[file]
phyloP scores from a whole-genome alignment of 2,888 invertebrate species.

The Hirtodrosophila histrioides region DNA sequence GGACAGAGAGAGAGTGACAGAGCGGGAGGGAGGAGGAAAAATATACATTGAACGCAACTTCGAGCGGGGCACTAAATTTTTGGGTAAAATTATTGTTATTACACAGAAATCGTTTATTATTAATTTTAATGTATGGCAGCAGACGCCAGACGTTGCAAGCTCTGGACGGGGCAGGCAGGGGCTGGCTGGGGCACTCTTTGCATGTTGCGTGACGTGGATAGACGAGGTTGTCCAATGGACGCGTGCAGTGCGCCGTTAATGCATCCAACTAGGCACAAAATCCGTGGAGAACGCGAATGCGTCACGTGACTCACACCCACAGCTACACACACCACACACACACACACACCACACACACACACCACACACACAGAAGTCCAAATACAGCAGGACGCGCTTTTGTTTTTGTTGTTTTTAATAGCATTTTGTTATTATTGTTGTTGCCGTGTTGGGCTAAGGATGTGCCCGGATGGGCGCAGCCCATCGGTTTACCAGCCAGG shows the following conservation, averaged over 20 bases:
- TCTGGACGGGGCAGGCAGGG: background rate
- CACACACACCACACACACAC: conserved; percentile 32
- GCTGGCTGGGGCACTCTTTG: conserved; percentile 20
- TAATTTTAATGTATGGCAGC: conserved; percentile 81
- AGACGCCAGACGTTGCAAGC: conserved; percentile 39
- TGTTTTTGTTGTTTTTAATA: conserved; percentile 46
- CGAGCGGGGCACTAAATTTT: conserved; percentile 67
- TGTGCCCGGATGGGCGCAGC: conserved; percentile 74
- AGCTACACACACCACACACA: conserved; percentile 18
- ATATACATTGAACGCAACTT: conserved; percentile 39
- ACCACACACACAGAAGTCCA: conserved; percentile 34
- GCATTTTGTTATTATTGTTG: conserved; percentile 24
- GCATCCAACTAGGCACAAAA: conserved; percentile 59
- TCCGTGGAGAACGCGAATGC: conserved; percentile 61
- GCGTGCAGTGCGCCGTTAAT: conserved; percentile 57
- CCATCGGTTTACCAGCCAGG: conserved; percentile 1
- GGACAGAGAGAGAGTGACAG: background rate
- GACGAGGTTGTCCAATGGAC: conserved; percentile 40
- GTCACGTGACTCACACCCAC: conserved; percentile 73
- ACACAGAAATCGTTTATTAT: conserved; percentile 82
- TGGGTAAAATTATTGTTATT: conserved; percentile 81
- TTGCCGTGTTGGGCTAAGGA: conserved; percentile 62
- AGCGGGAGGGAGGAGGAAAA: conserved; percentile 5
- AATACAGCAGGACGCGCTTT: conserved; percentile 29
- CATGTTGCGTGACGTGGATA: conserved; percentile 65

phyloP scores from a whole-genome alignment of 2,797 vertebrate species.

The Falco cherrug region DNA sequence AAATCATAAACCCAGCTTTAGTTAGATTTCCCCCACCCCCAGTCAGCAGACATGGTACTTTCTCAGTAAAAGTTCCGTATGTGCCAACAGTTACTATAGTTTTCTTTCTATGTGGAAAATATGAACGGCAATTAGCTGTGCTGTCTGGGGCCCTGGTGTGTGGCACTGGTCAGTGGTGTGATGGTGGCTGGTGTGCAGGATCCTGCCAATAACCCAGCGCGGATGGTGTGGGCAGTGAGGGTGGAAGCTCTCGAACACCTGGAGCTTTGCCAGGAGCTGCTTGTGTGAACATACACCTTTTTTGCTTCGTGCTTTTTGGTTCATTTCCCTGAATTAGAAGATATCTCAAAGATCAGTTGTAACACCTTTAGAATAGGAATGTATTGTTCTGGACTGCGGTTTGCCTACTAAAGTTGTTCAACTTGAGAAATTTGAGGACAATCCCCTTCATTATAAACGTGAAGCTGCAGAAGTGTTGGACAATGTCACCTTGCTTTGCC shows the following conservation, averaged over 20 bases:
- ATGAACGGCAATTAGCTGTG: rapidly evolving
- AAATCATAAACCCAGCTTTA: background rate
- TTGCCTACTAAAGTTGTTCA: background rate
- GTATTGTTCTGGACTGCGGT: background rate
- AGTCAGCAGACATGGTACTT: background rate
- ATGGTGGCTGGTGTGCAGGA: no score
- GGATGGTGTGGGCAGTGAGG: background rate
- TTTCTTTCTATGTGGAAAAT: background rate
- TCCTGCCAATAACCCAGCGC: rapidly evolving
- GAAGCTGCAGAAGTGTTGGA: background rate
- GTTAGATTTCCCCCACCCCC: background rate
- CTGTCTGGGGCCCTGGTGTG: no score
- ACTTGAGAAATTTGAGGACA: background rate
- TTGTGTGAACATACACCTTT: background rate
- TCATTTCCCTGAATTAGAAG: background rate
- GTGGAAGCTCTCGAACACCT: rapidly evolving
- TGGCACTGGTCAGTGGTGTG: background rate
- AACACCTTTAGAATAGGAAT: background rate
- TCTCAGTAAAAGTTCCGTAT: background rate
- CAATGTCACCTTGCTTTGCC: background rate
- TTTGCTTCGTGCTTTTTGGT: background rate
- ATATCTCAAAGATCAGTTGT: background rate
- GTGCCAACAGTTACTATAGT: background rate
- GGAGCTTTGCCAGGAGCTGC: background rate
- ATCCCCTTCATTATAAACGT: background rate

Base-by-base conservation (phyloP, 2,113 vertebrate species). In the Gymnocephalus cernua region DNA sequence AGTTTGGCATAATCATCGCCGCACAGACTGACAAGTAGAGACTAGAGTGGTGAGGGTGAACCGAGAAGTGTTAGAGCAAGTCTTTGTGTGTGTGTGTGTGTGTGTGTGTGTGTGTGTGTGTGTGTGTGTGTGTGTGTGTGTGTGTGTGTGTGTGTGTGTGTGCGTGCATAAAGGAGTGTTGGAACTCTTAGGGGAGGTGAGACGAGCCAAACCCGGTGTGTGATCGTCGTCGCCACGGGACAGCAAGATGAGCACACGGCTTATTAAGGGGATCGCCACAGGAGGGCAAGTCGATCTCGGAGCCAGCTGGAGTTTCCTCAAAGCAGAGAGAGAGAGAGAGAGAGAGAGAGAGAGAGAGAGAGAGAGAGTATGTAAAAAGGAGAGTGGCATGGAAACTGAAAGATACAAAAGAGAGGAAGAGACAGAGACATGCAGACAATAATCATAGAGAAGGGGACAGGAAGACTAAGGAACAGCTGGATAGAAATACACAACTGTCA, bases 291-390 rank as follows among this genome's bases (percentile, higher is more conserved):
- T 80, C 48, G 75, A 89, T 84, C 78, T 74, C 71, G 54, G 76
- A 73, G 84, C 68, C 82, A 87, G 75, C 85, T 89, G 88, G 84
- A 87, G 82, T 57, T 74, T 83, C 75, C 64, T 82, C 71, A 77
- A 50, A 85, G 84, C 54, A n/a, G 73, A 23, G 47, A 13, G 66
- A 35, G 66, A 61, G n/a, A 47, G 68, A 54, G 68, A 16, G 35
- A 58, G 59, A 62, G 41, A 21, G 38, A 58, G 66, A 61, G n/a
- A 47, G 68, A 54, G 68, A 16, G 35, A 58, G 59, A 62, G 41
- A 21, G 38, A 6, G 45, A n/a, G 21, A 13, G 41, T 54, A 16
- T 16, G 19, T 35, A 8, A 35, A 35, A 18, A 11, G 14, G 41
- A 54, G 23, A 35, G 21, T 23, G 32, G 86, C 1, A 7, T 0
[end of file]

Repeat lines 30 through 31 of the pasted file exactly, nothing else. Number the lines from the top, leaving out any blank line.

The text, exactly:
- ATGAACGGCAATTAGCTGTG: rapidly evolving
- AAATCATAAACCCAGCTTTA: background rate